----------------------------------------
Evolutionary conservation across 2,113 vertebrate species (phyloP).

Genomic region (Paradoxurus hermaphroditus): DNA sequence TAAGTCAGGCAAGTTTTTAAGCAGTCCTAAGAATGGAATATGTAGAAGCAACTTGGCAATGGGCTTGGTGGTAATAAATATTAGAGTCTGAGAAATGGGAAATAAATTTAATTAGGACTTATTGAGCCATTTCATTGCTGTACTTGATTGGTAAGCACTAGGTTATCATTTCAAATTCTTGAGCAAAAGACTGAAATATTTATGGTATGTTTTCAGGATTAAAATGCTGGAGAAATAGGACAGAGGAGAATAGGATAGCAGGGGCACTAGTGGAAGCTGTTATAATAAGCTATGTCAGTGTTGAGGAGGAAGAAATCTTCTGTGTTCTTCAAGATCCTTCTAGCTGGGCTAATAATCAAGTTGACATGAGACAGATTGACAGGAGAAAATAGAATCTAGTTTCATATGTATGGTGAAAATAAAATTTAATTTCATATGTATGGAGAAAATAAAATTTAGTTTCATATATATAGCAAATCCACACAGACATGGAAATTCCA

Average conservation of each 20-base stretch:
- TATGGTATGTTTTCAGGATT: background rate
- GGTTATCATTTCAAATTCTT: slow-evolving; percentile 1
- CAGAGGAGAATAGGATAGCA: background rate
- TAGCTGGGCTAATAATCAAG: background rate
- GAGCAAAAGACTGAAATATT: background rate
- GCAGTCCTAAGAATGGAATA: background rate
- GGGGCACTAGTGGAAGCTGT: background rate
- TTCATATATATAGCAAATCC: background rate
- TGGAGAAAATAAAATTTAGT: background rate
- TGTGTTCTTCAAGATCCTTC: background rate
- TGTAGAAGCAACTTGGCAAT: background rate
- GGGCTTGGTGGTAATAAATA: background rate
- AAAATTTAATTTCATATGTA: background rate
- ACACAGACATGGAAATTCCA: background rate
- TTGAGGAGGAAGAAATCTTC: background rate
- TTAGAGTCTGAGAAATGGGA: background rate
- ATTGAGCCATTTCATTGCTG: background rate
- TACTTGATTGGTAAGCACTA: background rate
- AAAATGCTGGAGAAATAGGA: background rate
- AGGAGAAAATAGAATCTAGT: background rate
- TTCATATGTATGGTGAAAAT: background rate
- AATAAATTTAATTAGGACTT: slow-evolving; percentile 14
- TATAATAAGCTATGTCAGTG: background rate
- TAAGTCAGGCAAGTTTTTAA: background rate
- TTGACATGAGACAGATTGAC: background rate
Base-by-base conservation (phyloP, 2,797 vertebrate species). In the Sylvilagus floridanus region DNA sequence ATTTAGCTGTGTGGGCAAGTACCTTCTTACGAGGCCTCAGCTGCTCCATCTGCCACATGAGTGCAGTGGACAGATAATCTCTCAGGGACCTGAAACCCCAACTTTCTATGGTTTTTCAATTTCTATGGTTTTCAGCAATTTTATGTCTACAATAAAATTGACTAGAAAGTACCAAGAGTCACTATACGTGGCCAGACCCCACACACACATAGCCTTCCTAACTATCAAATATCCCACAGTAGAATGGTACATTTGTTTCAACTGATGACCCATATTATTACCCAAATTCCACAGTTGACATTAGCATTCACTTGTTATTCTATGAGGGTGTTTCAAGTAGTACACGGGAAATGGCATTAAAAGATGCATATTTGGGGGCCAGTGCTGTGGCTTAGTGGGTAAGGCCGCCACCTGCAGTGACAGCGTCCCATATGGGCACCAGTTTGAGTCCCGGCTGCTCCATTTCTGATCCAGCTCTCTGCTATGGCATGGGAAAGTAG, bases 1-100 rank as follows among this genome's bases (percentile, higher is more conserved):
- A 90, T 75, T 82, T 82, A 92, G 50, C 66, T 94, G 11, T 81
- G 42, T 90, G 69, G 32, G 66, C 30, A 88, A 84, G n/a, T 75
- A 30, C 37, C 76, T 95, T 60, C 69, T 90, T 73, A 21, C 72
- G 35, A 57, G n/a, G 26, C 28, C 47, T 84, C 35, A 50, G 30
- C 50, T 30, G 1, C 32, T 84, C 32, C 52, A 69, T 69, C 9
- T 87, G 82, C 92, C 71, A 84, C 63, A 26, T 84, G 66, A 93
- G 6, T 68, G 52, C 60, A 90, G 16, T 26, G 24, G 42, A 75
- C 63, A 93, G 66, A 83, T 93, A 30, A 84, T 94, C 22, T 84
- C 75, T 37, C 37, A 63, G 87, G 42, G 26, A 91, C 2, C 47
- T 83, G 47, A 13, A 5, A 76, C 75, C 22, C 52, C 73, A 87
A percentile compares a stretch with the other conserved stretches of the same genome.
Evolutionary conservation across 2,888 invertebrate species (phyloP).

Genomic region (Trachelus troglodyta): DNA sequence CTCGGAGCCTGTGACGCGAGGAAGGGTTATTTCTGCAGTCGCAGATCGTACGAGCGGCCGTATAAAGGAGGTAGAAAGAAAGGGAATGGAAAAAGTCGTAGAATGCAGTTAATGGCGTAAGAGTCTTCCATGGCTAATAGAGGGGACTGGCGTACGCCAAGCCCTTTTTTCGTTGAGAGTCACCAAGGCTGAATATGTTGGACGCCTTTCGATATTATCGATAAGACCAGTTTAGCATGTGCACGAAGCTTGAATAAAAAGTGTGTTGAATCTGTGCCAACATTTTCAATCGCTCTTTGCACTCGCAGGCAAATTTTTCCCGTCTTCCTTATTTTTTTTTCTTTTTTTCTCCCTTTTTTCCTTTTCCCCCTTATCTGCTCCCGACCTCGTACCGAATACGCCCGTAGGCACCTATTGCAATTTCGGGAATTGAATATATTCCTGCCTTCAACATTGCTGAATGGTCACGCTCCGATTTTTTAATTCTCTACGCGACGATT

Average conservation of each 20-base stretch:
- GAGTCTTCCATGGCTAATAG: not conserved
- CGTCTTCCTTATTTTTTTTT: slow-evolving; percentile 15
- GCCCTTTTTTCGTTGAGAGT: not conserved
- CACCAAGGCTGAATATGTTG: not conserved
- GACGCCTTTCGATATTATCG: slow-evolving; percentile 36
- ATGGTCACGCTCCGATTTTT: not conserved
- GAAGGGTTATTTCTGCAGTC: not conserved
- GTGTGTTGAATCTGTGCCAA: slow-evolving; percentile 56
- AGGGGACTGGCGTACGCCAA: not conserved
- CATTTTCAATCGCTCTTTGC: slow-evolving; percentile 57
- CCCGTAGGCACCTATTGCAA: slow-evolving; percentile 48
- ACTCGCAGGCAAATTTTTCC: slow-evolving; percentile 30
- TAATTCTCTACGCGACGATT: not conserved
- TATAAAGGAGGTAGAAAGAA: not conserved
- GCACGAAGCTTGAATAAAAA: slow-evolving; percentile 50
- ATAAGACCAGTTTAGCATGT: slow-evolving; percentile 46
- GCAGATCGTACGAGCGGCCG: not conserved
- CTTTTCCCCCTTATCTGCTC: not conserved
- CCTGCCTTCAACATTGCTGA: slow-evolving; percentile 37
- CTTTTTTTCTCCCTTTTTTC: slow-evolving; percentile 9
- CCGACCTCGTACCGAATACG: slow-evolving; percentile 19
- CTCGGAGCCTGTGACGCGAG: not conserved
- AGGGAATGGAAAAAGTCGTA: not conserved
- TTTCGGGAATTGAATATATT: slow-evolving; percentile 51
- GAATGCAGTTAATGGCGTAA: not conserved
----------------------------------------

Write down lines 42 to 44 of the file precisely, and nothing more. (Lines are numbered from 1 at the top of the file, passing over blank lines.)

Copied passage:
Genomic region (Trachelus troglodyta): DNA sequence CTCGGAGCCTGTGACGCGAGGAAGGGTTATTTCTGCAGTCGCAGATCGTACGAGCGGCCGTATAAAGGAGGTAGAAAGAAAGGGAATGGAAAAAGTCGTAGAATGCAGTTAATGGCGTAAGAGTCTTCCATGGCTAATAGAGGGGACTGGCGTACGCCAAGCCCTTTTTTCGTTGAGAGTCACCAAGGCTGAATATGTTGGACGCCTTTCGATATTATCGATAAGACCAGTTTAGCATGTGCACGAAGCTTGAATAAAAAGTGTGTTGAATCTGTGCCAACATTTTCAATCGCTCTTTGCACTCGCAGGCAAATTTTTCCCGTCTTCCTTATTTTTTTTTCTTTTTTTCTCCCTTTTTTCCTTTTCCCCCTTATCTGCTCCCGACCTCGTACCGAATACGCCCGTAGGCACCTATTGCAATTTCGGGAATTGAATATATTCCTGCCTTCAACATTGCTGAATGGTCACGCTCCGATTTTTTAATTCTCTACGCGACGATT

Average conservation of each 20-base stretch:
- GAGTCTTCCATGGCTAATAG: not conserved